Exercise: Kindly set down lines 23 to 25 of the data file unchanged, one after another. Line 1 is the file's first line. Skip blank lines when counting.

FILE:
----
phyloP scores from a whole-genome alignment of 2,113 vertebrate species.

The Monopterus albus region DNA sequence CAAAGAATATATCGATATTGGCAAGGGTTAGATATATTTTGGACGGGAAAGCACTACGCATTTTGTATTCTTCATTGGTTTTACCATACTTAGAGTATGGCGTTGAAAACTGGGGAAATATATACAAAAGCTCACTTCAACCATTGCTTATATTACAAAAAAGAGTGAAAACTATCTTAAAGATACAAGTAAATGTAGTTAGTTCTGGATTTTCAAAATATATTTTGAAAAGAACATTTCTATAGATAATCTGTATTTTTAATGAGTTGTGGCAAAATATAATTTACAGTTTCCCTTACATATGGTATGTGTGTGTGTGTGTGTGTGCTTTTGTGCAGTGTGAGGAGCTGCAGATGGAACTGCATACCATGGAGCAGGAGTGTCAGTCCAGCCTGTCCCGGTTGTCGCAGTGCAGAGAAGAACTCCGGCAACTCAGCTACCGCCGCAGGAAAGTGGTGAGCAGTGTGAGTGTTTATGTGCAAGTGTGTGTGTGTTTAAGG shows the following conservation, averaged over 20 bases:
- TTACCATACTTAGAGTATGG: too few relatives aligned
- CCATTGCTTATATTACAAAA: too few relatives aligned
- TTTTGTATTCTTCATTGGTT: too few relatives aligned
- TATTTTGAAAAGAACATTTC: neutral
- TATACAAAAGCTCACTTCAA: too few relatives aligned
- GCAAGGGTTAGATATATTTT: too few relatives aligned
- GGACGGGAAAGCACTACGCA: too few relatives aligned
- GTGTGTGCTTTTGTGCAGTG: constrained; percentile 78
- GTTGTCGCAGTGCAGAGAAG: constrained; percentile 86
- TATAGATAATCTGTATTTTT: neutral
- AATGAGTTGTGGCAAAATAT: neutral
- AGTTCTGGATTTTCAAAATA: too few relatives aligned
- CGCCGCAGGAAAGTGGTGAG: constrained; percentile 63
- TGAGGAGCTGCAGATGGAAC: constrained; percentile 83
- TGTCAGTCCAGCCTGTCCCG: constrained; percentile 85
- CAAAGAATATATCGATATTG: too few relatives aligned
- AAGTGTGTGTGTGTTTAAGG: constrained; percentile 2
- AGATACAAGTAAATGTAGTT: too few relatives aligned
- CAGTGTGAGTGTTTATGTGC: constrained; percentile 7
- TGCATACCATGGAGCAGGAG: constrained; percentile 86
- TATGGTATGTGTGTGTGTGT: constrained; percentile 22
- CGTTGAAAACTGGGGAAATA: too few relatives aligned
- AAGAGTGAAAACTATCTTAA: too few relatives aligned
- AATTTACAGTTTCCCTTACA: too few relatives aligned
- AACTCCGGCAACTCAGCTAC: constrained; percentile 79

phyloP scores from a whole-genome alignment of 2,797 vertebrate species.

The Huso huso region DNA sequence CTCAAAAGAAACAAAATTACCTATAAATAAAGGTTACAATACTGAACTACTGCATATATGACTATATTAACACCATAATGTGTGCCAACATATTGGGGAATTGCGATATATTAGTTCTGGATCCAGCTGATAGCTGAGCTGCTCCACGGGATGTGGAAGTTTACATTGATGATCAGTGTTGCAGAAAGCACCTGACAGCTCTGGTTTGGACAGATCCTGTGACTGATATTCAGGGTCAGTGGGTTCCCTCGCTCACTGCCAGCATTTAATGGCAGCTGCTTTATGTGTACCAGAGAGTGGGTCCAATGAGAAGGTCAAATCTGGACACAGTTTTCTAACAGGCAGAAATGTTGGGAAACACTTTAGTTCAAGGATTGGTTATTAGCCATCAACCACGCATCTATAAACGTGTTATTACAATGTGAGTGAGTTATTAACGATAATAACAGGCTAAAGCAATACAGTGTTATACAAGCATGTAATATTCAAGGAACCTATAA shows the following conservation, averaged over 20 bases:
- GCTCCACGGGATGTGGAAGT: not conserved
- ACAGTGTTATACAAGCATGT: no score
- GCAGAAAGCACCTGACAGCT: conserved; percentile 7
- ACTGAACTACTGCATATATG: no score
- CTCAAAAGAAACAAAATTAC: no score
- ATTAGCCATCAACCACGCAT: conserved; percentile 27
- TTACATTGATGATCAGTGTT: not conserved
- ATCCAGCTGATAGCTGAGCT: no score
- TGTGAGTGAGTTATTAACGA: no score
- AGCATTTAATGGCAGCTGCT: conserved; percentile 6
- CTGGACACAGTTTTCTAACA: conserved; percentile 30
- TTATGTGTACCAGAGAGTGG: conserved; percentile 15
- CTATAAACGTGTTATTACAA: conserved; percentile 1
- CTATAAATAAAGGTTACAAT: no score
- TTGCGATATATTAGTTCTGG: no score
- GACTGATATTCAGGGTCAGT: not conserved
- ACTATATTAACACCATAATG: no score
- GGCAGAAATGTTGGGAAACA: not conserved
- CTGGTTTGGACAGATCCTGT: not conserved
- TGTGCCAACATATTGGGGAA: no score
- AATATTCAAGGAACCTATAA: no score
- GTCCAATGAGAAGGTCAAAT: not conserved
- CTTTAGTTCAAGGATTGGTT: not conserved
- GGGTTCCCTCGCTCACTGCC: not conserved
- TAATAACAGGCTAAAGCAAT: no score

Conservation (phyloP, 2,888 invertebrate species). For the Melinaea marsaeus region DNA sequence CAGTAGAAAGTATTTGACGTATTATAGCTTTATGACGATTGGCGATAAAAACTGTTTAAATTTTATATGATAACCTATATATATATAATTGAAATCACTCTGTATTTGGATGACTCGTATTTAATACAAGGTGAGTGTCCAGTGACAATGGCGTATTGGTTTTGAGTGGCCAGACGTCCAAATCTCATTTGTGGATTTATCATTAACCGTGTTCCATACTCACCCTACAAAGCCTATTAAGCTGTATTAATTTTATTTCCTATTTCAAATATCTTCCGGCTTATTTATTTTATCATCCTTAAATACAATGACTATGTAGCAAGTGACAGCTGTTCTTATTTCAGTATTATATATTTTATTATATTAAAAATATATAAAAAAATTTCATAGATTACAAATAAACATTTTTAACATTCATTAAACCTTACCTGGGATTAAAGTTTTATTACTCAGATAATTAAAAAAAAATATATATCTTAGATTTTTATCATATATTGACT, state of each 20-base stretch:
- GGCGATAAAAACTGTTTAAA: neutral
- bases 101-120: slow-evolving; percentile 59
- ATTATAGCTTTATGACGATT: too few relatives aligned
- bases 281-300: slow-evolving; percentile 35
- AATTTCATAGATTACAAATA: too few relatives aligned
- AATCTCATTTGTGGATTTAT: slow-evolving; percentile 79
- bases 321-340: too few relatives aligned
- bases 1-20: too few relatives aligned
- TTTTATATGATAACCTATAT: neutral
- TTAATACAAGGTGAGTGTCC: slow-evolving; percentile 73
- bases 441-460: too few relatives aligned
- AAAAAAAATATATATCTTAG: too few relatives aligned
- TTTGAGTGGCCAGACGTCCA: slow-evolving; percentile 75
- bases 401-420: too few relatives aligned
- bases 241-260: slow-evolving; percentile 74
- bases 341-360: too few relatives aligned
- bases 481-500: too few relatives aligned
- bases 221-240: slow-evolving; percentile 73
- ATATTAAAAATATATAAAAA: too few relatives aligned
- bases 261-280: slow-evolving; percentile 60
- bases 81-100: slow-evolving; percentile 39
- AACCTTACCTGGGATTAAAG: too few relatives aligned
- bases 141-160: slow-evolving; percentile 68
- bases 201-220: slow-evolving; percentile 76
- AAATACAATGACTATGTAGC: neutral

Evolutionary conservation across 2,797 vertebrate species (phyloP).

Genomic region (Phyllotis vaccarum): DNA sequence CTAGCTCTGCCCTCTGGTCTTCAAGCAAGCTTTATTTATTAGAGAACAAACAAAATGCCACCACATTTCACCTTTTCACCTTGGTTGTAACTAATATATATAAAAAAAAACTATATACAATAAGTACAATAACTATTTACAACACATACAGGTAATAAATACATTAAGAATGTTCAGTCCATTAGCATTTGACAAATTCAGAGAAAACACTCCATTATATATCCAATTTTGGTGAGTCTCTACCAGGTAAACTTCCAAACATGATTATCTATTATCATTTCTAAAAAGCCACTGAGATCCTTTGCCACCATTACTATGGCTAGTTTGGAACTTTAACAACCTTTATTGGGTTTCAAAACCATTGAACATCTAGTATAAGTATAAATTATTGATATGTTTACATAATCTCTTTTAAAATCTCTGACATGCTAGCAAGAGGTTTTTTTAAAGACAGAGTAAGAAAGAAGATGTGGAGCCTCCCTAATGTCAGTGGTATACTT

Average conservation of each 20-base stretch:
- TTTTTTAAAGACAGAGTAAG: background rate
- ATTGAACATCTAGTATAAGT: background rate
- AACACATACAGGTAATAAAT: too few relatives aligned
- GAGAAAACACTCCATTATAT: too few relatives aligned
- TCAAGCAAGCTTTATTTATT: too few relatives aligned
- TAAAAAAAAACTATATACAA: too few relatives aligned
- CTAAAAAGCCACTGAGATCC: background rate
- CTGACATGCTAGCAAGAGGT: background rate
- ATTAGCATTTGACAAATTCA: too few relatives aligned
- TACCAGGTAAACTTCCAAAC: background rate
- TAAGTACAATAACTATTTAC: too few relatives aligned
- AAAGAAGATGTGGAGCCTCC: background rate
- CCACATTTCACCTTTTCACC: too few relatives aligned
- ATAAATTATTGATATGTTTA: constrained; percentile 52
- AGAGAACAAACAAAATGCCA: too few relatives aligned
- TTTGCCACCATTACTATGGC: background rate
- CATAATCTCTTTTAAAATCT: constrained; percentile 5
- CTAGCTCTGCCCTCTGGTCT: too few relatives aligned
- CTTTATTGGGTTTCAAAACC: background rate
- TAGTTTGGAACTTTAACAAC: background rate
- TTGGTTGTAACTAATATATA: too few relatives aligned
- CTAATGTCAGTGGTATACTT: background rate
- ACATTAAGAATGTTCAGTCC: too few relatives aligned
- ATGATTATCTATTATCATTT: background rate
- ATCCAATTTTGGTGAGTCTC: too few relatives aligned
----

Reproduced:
- TATGGTATGTGTGTGTGTGT: constrained; percentile 22
- CGTTGAAAACTGGGGAAATA: too few relatives aligned
- AAGAGTGAAAACTATCTTAA: too few relatives aligned